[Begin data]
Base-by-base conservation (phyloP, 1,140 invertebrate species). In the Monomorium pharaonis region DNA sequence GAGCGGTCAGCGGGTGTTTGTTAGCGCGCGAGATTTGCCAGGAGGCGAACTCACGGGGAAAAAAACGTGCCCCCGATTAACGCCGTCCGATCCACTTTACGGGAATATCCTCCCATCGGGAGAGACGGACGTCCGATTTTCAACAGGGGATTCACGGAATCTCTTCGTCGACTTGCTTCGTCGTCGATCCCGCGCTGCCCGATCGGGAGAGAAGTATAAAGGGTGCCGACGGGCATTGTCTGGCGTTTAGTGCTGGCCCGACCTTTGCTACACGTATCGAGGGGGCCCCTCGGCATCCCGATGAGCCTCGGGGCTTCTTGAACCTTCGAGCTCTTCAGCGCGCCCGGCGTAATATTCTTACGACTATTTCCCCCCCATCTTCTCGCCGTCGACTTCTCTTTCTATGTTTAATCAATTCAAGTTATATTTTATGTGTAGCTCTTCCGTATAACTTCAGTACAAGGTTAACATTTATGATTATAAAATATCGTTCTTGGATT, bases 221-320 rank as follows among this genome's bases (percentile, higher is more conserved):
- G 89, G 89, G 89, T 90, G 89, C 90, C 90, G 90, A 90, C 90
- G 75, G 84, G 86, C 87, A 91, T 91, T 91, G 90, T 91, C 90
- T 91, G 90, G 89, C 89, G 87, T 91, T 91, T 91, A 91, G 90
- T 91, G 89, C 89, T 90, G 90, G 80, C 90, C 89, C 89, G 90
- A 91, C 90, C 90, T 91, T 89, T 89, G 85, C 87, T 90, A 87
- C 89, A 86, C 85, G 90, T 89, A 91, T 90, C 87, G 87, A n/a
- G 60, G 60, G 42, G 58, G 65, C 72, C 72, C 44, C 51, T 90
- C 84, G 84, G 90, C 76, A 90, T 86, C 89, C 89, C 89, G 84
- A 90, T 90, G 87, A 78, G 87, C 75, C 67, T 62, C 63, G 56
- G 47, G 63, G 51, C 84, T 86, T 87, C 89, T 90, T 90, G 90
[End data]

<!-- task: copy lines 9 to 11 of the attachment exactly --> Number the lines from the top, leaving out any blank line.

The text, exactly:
- C 84, G 84, G 90, C 76, A 90, T 86, C 89, C 89, C 89, G 84
- A 90, T 90, G 87, A 78, G 87, C 75, C 67, T 62, C 63, G 56
- G 47, G 63, G 51, C 84, T 86, T 87, C 89, T 90, T 90, G 90